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  • Research article
  • Open Access

Identification and characterization of functional modules reflecting transcriptome transition during human neuron maturation

BMC Genomics201819:262

https://doi.org/10.1186/s12864-018-4649-2

  • Received: 24 November 2017
  • Accepted: 8 April 2018
  • Published:

Abstract

Background

Neuron maturation is a critical process in neurogenesis, during which neurons gain their morphological, electrophysiological and molecular characteristics for their functions as the central components of the nervous system.

Results

To better understand the molecular changes during this process, we combined the protein-protein interaction network and public single cell RNA-seq data of mature and immature neurons to identify functional modules relevant to the neuron maturation process in humans. Among the 109 functional modules in total, 33 showed significant gene expression level changes (discriminating modules) which participate in varied functions including energy consumption, synaptic functions and housekeeping functions such as translation and splicing. Based on the identified modules, we trained a neuron maturity index (NMI) model for the quantification of maturation states of single neurons or purified bulk neurons. Applied to multiple single neuron transcriptome data sets of neuron development in humans and mice, the NMI model made estimation of neuron maturity states which were significantly correlated with the neuron maturation trajectories in both species, implying the reproducibility and conservation of the identified transcriptome transition.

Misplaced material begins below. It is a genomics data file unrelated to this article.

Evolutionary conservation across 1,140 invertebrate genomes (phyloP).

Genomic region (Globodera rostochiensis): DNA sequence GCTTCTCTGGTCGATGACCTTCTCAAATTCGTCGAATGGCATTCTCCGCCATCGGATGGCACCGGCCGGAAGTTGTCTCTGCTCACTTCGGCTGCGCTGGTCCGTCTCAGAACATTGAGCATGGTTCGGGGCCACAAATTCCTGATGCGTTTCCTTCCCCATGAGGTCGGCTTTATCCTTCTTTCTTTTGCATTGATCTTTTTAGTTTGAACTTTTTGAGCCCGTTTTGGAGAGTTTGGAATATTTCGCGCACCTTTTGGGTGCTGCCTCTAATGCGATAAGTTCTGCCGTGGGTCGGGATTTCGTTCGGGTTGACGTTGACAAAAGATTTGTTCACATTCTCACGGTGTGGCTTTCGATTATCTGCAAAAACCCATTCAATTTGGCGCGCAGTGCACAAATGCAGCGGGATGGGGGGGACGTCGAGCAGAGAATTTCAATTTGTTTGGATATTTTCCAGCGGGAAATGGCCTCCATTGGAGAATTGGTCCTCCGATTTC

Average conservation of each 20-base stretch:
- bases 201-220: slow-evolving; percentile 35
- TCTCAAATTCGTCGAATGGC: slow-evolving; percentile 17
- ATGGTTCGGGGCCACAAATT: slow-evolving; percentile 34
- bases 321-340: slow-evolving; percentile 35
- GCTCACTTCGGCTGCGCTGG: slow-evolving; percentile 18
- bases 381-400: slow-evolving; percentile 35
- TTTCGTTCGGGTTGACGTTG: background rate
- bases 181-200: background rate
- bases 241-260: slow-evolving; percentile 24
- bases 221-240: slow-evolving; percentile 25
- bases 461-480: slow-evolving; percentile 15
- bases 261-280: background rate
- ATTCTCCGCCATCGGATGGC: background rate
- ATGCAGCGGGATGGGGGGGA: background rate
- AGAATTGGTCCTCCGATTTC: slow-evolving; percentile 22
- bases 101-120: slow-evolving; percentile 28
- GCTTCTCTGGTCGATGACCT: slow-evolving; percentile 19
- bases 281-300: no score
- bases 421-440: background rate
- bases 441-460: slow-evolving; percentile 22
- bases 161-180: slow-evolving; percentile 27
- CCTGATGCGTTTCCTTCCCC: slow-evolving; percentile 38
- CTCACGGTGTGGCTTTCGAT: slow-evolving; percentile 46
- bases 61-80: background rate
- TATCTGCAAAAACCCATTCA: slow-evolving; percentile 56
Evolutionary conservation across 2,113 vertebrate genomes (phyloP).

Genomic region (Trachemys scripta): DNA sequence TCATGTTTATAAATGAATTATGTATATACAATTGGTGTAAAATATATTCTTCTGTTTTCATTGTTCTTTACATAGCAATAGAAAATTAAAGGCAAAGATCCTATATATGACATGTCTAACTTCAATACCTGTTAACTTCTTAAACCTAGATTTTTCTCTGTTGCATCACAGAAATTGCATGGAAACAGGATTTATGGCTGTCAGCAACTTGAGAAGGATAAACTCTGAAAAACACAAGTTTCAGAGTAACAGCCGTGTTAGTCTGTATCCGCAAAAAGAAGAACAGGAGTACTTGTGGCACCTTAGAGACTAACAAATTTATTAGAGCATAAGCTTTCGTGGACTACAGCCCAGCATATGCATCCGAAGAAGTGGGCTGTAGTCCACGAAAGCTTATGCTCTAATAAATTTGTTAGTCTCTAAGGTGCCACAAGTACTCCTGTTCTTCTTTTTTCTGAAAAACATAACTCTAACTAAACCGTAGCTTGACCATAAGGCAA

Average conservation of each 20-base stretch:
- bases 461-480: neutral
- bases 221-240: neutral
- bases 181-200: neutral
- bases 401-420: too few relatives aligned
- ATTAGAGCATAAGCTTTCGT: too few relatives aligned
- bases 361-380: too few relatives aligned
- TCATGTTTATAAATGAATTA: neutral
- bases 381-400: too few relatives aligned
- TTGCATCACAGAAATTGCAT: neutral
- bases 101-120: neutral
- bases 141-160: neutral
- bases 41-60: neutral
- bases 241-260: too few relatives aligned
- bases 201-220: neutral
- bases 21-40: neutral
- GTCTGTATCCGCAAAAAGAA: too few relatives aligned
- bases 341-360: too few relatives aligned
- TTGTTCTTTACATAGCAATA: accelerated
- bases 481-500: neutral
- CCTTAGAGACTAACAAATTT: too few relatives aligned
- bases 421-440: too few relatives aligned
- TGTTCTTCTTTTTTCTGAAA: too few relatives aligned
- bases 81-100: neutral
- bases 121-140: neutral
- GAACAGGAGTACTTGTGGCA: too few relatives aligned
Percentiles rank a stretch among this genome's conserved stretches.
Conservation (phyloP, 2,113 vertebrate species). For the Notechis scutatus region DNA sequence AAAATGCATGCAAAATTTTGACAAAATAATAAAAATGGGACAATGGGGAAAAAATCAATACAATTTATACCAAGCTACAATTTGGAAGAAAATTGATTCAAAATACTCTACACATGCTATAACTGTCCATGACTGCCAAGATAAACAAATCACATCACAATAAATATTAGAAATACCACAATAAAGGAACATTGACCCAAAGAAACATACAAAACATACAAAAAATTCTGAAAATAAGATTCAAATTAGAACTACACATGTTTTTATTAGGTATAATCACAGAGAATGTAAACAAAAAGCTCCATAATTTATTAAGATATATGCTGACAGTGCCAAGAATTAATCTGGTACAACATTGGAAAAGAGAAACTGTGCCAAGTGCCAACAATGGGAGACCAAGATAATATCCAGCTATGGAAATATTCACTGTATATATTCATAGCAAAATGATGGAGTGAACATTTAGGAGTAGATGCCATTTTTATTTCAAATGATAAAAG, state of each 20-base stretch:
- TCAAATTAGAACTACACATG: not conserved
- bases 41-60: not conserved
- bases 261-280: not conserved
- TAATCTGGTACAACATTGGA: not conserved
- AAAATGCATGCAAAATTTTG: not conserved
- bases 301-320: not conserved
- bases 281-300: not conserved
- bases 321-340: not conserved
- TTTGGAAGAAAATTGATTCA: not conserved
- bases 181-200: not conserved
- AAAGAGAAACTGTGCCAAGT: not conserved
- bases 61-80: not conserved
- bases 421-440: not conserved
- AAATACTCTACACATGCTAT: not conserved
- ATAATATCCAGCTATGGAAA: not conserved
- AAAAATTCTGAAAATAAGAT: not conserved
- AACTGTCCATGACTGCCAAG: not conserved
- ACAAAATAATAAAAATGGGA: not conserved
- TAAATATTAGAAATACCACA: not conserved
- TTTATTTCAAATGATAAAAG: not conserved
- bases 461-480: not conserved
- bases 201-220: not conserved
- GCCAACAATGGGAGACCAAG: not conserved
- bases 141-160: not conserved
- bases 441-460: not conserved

Conclusion

We identified 33 discriminating modules whose activities were significantly correlated with single neuron maturity states, which may play important roles in the neuron maturation process.

Keywords

  • Neuron maturation
  • Single-cell RNA-seq
  • Protein-protein interaction network

Background

As the central organ of the nervous system, the brain is composed of multiple types of neurons and glia ina complex cyto-architecture. By means of synaptic contacts, neurons form local and long-distance networks, which is a key component for brain function. Prior to the establishment of neuronal connections, neurons are generated from neuronal progenitor cells (NPC) located in the areas near the ventricles, and start a long maturation process comprised of a series of sequential and sometimes overlapping steps: neuronal migration, axon elongation, dendrite formation, synaptogenesis and refinement of connections (pruning). This complex developmental process leads immature neurons to eventually acquire their mature appearance and full electrical excitability [13]. However, while the molecular changes and regulatory mechanisms of NPC proliferation have been described in detail [4, 5], our knowledge of neuron maturation is still relatively sparse. A comprehensive investigation of neuron maturation at the molecular level could largely expand our understanding not only of brain development and function, but also of neurodevelopmental disorders such as autism and schizophrenia. It could also spark the quantitative measurement of neuronal maturity states, which may provide a powerful tool for future studies.